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Maya Angelou in Her Own Words

Dissecting the author’s prolific literary works

Marie Speed

Critics point out that motherhood as “a creative and personally fulfilling role” is a motif that weaves itself through Maya Angelou’s books, and is realized at the conclusion of I Know Why the Caged Bird Sings, when she is at last bonded with her mother, and about to become a mother herself. The notion that the individual possesses the power to live a fully realized life—despite barriers like race and gender and poverty—is woven throughout Angelou’s work, and continues to inspire her legions of fans. A verse from her poem, “A Brave and Startling Truth,” underscores this idea:

When we come to it
We must confess that we are the possible...
We are the miraculous, the true wonders of this world
Free to choose our ends, and our new beginnings
That is when, and only when...
We come to it

Angelou: In Her Words

“Life is not measured by the number of breaths we take, but by the moments that take our breath away.”

“I’ve learned that people will forget what you said, people will forget what you did, but people will never forget how you made them feel.”

“A bird doesn’t sing because it has an answer; it sings because it has a song.”

“I’ve learned that you can tell a lot about a person by the way he/she handles these three things: a rainy day, lost luggage and tangled Christmas tree lights.”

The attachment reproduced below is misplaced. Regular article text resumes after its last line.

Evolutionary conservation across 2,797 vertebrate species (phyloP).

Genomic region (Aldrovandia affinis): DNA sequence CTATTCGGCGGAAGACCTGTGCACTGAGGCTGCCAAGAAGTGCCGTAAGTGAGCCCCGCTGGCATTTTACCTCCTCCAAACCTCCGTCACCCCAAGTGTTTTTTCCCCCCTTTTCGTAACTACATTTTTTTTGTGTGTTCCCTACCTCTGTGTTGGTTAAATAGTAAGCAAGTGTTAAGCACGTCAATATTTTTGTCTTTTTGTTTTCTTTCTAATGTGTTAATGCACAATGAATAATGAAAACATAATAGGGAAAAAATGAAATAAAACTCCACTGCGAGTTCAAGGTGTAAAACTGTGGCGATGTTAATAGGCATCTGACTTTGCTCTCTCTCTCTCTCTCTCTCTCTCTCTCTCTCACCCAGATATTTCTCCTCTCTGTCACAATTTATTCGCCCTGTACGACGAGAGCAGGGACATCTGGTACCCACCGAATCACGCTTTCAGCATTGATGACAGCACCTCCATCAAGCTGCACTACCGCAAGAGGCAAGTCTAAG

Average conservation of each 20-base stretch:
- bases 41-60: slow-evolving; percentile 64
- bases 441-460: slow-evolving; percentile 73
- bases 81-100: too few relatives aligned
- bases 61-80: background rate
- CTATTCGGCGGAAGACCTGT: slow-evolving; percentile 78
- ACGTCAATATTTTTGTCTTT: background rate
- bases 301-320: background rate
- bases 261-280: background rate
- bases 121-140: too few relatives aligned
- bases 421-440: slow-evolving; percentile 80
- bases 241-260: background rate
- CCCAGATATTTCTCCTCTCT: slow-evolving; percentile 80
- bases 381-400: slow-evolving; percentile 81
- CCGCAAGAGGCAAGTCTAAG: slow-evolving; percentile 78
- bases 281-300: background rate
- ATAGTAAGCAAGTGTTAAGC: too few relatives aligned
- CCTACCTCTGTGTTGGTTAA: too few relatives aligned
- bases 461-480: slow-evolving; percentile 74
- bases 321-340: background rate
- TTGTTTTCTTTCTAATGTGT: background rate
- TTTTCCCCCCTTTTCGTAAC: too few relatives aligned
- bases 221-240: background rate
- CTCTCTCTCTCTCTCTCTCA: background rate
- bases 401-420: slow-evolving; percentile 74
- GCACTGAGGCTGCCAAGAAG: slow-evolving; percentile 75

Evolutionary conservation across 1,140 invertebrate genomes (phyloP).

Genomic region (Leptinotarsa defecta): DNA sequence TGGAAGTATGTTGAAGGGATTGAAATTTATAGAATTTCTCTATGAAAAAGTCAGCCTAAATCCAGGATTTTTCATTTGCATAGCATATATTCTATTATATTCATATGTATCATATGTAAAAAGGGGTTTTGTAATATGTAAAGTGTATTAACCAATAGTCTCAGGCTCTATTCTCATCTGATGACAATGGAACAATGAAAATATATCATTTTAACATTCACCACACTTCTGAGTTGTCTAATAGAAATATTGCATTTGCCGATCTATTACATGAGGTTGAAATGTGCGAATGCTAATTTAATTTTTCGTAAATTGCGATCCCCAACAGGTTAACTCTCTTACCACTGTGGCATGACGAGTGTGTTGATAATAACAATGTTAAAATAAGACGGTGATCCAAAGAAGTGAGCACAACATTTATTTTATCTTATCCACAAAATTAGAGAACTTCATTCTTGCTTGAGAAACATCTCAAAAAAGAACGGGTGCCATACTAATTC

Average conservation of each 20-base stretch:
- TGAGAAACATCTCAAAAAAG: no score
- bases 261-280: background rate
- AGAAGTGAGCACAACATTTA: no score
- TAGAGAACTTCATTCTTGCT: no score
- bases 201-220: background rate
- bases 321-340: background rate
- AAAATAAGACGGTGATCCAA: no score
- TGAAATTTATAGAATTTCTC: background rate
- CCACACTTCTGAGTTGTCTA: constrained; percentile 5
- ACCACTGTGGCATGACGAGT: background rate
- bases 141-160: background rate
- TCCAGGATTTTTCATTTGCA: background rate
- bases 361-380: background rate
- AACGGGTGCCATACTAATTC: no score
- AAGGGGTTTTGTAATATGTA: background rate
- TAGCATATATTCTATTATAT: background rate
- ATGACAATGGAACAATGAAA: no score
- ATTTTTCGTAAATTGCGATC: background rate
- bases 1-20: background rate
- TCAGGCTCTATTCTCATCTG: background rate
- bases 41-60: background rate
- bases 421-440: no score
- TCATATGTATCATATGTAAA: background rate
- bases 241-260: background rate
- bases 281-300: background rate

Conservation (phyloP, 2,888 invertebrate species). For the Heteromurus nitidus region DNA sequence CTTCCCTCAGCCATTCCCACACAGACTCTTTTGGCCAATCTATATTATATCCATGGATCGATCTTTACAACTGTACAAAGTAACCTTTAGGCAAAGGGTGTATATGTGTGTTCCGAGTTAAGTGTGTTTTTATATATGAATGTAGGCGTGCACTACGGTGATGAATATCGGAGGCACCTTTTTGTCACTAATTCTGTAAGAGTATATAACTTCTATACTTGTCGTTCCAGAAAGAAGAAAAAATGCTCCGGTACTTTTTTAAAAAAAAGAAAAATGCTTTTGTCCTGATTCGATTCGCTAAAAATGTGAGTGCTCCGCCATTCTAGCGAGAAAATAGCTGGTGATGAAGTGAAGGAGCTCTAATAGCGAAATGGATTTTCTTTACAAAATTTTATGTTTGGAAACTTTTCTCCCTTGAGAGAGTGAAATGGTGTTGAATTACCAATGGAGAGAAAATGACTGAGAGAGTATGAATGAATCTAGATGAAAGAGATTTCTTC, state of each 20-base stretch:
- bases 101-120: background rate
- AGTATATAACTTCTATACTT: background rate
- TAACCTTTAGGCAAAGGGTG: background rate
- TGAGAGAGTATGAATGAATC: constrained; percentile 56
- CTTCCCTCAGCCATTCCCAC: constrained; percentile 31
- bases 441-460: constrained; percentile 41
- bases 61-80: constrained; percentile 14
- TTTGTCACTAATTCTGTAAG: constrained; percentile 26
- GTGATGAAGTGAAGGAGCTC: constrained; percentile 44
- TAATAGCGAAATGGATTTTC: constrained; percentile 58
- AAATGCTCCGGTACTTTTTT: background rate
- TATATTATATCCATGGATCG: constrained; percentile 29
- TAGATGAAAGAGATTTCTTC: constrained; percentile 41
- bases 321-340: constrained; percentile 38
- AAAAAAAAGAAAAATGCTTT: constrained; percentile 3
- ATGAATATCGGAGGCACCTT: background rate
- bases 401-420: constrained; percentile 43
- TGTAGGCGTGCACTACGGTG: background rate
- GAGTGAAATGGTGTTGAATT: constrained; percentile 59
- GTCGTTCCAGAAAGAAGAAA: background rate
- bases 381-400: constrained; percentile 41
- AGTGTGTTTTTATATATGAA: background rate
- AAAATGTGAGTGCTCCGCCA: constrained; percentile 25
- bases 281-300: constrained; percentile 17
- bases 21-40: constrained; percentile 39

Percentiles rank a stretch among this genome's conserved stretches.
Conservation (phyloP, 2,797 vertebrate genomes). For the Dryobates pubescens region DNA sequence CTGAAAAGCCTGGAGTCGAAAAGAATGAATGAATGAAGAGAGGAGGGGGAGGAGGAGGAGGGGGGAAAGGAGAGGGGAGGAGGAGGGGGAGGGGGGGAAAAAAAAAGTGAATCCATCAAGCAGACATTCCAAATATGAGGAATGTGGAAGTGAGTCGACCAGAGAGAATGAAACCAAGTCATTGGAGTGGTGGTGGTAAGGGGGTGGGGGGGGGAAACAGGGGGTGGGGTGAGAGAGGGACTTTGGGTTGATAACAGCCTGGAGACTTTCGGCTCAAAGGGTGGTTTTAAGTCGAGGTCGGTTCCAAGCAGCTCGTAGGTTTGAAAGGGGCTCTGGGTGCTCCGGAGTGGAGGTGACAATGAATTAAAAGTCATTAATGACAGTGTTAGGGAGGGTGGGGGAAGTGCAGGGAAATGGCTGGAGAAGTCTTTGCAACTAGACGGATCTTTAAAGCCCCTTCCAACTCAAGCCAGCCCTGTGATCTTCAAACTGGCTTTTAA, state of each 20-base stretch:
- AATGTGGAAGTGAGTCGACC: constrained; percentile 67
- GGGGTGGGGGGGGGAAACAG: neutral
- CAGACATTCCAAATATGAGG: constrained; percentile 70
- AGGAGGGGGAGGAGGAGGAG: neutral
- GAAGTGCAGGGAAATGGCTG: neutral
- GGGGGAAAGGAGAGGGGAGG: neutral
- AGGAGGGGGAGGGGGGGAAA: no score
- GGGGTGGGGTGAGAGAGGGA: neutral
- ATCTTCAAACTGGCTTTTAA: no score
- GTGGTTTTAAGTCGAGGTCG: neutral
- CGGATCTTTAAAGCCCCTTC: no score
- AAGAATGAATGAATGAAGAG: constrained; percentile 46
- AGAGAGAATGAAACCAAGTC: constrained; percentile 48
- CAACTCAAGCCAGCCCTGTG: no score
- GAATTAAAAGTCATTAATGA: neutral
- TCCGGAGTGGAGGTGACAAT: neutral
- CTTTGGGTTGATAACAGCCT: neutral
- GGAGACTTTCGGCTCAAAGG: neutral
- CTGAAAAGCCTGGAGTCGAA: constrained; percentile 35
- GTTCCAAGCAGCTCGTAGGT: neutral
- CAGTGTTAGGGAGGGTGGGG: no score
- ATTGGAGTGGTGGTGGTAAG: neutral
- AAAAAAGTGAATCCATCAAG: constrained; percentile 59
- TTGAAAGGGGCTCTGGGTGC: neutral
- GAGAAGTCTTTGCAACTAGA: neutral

“The first time someone shows you who they are, believe them.”

“I can be changed by what happens to me. But I refuse to be reduced by it.”

“Success is liking yourself, liking what you do and liking how you do it.”

“You can only become truly accomplished at something you love. Don’t make money your goal. Instead pursue the things you love doing and then do them so well that people can’t take their eyes off of you.”

“Courage: the most important of all the virtues because without courage, you can’t practice any other virtue consistently.”

“If I am not good to myself, how can I expect anyone else to be good to me?”

“You alone are enough. You have nothing to prove to anybody.”

“Surviving is important. Thriving is elegant.”

“Nothing can dim the light which shines from within.”

 

Read more about Maya Angelou's life in "Voice of Our Time" on SUCCESS.com. 

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